Choosing the right time to communicate

In Part One of this article, I talked about the need to step back and be patient when communicating with young people, allowing them to process your questions and get clarity within a swirling brain before they answer.  I emphasised the importance of open questions and of not jumping in with suggestions or making assumptions when they don’t answer straight away.

Well, timing is crucial too. If you bombard a youngster who is about to compete with a million questions and a running commentary on what they should or shouldn’t do in the next few minutes – they’ll end up competing while the ‘muddy brain’ is still whirling around and confusing them. They need settled clarity to perform at their best which only comes with giving them the time they need to process their thoughts.

The same goes for when they’ve finished.  Nervous excitement, possible disappointment in their own performance and a fear of letting down those they care about (parent, coach) will be streaming through them and again muddying the brain.

Asking them “what happened?” may be genuine curiosity on your part after seeing a skater who is brilliant in practice fall apart in a competition skate, but the recipient, filled with spiralling emotions will likely take it as a huge criticism and feel worse because they think they have let you down.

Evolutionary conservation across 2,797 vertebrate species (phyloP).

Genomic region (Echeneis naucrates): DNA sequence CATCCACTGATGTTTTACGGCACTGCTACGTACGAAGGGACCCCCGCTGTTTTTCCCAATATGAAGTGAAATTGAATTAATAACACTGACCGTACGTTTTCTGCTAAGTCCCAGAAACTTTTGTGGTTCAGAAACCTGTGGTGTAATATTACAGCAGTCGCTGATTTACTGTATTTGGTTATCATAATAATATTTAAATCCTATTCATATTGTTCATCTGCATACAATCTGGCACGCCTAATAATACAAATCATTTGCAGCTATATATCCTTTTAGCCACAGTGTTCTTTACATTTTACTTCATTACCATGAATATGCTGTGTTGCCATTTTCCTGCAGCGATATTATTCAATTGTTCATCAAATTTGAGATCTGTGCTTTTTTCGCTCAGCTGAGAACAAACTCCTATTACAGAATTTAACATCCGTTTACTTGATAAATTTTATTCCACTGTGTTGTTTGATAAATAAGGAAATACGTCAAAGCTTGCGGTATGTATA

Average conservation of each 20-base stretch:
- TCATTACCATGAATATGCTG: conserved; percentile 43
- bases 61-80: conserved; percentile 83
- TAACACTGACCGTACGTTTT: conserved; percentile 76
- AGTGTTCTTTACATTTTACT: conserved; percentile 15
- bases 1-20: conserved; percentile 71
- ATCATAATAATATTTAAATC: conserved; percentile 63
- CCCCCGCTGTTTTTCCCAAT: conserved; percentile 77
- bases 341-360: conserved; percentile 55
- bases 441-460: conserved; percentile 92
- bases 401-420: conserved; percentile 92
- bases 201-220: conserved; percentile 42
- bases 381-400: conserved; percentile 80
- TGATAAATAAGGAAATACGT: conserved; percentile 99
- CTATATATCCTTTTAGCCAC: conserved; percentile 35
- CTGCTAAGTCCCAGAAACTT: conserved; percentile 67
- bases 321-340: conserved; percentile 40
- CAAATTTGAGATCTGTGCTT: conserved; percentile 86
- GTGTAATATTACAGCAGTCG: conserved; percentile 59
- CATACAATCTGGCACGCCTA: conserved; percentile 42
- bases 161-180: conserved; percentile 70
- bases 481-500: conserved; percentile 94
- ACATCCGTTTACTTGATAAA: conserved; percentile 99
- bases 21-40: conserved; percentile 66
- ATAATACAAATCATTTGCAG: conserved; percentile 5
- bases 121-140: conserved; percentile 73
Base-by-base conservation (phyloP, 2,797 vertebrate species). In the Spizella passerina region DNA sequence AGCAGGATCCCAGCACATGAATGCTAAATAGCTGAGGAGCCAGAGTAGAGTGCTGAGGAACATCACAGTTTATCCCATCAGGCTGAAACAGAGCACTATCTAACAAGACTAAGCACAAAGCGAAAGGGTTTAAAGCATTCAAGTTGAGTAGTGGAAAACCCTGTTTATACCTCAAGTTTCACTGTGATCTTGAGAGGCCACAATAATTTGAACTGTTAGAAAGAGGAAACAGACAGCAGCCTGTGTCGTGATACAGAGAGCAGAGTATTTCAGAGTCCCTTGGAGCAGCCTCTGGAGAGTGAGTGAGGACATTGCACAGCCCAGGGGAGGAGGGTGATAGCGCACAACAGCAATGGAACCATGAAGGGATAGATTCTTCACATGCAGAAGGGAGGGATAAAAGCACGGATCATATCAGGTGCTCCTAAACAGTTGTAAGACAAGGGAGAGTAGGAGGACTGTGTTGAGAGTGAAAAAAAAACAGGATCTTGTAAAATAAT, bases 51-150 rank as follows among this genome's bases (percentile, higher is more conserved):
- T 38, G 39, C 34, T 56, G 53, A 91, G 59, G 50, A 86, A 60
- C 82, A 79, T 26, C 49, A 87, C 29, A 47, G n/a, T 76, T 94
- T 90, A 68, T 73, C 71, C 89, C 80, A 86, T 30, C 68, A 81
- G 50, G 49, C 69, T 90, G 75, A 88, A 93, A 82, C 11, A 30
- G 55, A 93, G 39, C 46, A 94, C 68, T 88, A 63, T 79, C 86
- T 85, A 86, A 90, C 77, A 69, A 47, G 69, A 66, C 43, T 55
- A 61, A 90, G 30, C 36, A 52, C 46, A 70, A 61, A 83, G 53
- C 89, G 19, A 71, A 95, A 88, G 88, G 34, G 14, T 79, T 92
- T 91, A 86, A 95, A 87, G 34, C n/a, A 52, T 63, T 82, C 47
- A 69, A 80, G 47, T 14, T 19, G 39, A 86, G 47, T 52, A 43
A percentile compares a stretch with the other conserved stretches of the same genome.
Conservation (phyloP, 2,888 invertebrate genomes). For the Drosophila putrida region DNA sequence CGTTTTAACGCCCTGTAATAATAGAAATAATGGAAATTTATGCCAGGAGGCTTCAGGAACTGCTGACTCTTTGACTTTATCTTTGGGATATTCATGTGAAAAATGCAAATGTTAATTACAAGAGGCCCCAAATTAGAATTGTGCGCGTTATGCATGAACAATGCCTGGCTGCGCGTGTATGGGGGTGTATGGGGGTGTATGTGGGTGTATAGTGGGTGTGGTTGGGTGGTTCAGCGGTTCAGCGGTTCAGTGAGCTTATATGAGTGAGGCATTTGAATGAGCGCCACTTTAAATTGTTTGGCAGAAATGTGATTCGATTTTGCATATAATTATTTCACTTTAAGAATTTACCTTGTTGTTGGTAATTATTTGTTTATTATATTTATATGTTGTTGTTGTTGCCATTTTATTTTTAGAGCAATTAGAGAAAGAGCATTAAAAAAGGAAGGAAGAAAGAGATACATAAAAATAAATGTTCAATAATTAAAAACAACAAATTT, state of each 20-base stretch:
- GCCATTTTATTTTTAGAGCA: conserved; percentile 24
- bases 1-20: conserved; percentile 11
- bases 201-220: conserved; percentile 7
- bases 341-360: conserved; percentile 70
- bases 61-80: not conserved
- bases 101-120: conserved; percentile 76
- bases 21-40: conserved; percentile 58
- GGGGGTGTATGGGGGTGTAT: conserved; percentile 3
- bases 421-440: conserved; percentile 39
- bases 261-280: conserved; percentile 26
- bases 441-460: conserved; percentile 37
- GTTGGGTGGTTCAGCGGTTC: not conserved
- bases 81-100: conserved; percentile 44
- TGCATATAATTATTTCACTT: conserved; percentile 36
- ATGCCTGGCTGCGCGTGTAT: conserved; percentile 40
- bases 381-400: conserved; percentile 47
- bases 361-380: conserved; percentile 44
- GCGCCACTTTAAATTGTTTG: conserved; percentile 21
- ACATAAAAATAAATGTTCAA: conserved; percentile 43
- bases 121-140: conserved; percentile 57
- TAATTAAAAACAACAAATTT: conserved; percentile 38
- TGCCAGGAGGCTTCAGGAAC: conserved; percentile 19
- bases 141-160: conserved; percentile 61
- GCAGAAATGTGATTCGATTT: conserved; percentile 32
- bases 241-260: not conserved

Saying “it doesn’t matter” can be even worse. You are telling them (in their world) that you don’t care about skating – it’s not important – when it is the only thing that matters to them in the universe at that moment.

Never mind, you never do well at this competition” – will absolutely embed that into their brain and is almost certain to guarantee even more nerves next time as they will be totally convinced that they’ll fail.

And bombarding them with comments about what went wrong and what they should have done will be about as much use as a chocolate teapot. Let them process the emotions they are feeling and then you can have a meaningful discussion about their performance when they are ready to do so!  Otherwise your well-intentioned critique of their programme will be taken as criticism and will add hurt and guilt to the overwhelming wave of emotions.  Likewise questioning their choice of sport or suggesting they should give it up if they aren’t enjoying it any more (it may not seem so in the moment, but they are!) only shows them that you really don’t understand! (Not exclusively, but often a mistake made by dads!).

So after the programme, when the emotions are still being processed, stay quiet!  Let them wait until the muddy swirl has settled and they are ready to talk about it. If it didn’t go well and they are upset, just give them a gentle hug and let them cry it out.  They’ll be ready to talk about it in due course, but forcing the issue and asking for a blow by blow account of what happened is neither helpful in the moment nor for future confidence.

Be quiet. Be patient. Be supportive and be positive.